Your website needs to clearly convey the solutions that your company provides. Clearing out these bad leads will save both the prospects’ and your sales professionals’ time.
Improving the quality of the leads sent to sales:
The goal of inbound marketing is to get as many sales ready leads as possible in and through the marketing funnel, and to nurture those leads that aren’t yet ready as they make the journey. Marketing attracts and nurtures leads from the top, to middle, to bottom of the sales journey. During this process, leads that reach a certain stage become “Marketing Qualified Leads” (MQL). These leads are typically then passed through an initial sales qualification process where they are tested for budget, authority, need, and timing (BANT). Only those who are determined to be ready for sales are moved on to the next phase. These leads are considered to be sales qualified leads (SQL). In order for this process to work, there needs to be a clear understanding between the two departments of what qualifies as an MQL and an SQL. The best practice to ensure a good hand off between marketing and sales is to create an interdepartmental service level agreement (SLA).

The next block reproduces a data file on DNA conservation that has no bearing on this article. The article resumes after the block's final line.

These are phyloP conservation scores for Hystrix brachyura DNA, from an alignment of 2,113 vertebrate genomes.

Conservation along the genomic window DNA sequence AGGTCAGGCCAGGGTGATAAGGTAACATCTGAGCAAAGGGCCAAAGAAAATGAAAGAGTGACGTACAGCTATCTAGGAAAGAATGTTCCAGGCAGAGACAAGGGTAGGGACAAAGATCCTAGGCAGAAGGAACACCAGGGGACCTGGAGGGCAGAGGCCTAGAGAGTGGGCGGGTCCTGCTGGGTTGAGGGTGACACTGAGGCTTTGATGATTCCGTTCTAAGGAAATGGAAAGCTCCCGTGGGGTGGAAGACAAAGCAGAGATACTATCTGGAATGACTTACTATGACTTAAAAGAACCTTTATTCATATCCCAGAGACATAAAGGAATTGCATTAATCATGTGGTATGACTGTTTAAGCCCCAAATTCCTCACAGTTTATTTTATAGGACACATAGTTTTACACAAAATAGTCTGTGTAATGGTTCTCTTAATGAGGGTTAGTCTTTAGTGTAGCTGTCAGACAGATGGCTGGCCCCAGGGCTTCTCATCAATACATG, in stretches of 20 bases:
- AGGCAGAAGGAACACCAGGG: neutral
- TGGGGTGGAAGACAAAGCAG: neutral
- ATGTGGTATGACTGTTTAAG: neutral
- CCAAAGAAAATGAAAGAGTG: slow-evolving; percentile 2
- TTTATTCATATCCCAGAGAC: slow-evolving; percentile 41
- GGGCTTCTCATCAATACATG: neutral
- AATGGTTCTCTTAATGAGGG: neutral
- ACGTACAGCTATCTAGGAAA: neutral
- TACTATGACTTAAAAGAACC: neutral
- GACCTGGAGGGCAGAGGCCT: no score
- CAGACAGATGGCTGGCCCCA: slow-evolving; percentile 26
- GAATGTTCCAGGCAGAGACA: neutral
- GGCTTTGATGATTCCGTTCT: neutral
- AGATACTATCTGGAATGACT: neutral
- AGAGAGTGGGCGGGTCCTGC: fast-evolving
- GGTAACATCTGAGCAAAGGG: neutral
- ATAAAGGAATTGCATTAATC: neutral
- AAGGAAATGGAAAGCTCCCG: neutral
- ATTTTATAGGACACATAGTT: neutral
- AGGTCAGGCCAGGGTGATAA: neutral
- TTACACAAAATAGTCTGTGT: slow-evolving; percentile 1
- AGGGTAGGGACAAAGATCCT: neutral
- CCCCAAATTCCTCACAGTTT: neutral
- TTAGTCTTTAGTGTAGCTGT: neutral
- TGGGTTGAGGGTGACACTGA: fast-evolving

What is an SLA?
This is one of the definitive processes for creating harmony between sales and marketing. In fact, we recently wrote an entire blog on the subject. To paraphrase, this agreement outlines a specific number of “quality” leads marketing commits to generating (quality to be pre-determined by specific criteria or prospect behaviors) and a specific follow-up protocol that sales agrees to adhere to close the loop on the disposition of leads. Having such an agreement provides accountability for both organizations and focuses them on jointly creating communications programs to drive mutual success.